This time on Faster, I’m talking to a trio of ultra-endurance riders about how you survive and win in some of the most extreme races in the world.
    Emily Chappell won the 4000 km Transcontinental race in 2016. James Hayden won it in 2017 and 2018. Shu Pillinger is the first British woman to finish the brutal cost-to-coast Race
    Across America, which she did in 2015. I find out about the dramatic differences between “normal” bike racing and events that
    continue non-stop for anything up to two weeks. And we talk about the sort of rider who can cope with it. “If you looked at the start line of a Transcontinental race, just the physical
    ability of the riders would be a bad way to try to pick the winner,” says Emily.
    Instead, you need the ability to keep eating, the ability to keep riding through the hallucinations of sleep deprivation, and the ability to measure an effort over days and days of
    racing. Above all, the three of them tell me that it’s a mental game. As James puts it, “Over a race that lasts for days, your own brain can be your worst enemy.”
    We discuss the unexpectedly big differences between unsupported races like the Transcontinental, where riders must fend for themselves with no outside help, and supported races like the Race Across America, where the rider has a team of helpers.
    Finally, we hear from Shu on how her RAAM ride was only possible with the help of someone reading a pornographic novel in a Belgian accent.
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    If you liked this episode of Faster, please tell your friends about it. It really helps people find us. It would be great if you could like and subscribe to Faster and rate it too. 
    You can find me on Twitter @doctor_hutch, if you want to get in touch, and I’d love to hear from you. If you want to read the book that inspired the podcast, it’s also called Faster, and available from places that sell books both online and in real life.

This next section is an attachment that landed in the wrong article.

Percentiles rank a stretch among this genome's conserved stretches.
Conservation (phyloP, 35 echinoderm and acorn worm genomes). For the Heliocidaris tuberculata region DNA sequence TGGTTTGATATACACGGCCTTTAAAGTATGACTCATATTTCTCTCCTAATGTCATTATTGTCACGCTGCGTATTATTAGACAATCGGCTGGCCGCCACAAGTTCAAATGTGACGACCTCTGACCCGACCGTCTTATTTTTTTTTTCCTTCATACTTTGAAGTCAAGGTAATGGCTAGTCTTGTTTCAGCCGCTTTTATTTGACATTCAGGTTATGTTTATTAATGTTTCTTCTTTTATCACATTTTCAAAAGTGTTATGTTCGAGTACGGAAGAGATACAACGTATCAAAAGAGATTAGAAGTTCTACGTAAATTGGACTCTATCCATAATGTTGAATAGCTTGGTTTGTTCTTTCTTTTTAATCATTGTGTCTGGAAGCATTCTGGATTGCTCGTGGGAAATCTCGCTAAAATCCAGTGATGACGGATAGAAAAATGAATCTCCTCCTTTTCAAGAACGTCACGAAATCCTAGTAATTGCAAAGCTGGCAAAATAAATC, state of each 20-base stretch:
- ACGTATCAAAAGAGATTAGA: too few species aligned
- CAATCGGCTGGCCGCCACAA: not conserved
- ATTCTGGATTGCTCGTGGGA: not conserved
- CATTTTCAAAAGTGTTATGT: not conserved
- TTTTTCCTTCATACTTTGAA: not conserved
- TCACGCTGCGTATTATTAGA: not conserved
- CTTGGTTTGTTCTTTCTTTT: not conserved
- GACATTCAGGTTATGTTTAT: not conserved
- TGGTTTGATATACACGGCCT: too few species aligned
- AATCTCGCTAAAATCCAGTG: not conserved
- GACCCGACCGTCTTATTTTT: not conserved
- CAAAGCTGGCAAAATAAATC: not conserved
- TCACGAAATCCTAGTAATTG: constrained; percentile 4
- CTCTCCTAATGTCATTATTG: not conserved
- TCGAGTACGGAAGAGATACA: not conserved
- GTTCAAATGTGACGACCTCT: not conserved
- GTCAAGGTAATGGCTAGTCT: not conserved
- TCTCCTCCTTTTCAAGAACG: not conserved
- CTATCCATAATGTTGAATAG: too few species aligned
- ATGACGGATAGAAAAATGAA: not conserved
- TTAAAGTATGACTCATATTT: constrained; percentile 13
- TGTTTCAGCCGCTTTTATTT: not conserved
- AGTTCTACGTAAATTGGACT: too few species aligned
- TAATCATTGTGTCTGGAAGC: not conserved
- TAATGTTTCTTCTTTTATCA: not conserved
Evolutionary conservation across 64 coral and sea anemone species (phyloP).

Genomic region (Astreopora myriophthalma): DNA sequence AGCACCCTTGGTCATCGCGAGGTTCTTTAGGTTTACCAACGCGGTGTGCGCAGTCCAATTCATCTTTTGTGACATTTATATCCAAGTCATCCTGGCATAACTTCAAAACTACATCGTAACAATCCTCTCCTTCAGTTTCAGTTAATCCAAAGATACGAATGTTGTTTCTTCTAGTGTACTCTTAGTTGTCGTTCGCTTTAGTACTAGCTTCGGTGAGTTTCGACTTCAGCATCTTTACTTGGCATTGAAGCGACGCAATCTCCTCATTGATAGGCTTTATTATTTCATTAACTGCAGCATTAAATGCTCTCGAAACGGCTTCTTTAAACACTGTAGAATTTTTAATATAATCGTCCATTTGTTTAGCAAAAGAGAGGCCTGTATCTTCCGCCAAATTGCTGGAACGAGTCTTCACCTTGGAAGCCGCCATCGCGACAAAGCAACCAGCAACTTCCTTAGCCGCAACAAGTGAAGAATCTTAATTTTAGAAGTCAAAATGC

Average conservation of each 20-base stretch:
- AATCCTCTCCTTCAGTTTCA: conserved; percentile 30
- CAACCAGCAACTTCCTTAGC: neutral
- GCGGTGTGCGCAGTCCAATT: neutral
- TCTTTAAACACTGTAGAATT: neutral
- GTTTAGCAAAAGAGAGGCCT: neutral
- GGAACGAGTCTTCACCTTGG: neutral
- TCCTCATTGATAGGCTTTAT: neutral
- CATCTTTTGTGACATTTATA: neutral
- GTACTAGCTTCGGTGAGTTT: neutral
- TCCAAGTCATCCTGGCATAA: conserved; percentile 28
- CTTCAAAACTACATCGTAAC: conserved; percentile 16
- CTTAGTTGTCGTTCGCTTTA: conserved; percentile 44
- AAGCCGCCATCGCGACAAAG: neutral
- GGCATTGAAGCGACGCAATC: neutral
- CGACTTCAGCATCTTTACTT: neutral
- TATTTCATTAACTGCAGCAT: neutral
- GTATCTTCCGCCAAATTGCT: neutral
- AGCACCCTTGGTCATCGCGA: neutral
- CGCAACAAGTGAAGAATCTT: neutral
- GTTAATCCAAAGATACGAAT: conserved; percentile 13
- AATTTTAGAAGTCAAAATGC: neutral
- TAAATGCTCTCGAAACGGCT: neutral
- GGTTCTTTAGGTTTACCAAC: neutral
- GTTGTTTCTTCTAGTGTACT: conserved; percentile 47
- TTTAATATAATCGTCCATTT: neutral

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    • 1 hr 2 min
    Joe Laverick and Alex Dowsett

    Joe Laverick and Alex Dowsett

    This time on Faster, the Dr Hutch podcast, I’m talking to Joe Laverick and Alex Dowsett, and the question is how exactly a rider makes that difficult transition from under-23 (what used to be called “amateur”) to professional.
    Joe is a talented British U-23 rider based in Girona with the Hagens Berman Axeon team – probably the most successful development team in the world.
    Alex rode for the same team in 2010, before moving on to Sky, Movistar, Katusha-Alpecin and Israel Start-up Nation and winning, among other things, two stages of the Giro d’Italia and almost as many national time-trial championships as me.
    We look at the pressures on young riders, who have just two or three seasons to plot the biggest move of their whole careers. It’s a transition that has been made all the harder as Covid ravages their racing programme, and by changing demands in the World Tour – as Alex puts it, “Directors aren’t looking for under-23s anymore, they’re looking for children. They all want to find the next Remco Evenepoel.”
    We discuss how to balance your own long-term development with the immediate need to attract attention, how you manage issues like body weight when you might be under pressure from coaches with a rather short-term view of your usefulness, and how you learn to not just ride like a pro, but live like a pro as well. (A base in Girona helps, apparently.)
    And we hear how the current scramble for young talent might have led a top-level team to sign a rider based entirely on the results from a dodgy power meter.
    ---------------------------
    If you liked this episode of Faster, please tell your friends about it. It really helps people find us. It would be great if you could like and subscribe to Faster and rate it too. 
    You can find me on Twitter @doctor_hutch, if you want to get in touch, and I’d love to hear from you. If you want to read the book that inspired the podcast, it’s also called Faster, and available from places that sell books both online and in real life.  

    See acast.com/privacy for privacy and opt-out information.

    • 56 min
    Katie Archibald with Steph Blair

    Katie Archibald with Steph Blair

    I’m talking to GB track star Katie Archibald She’s Olympic champion in the team pursuit, and a world champion in team pursuit, Omnium and Madison.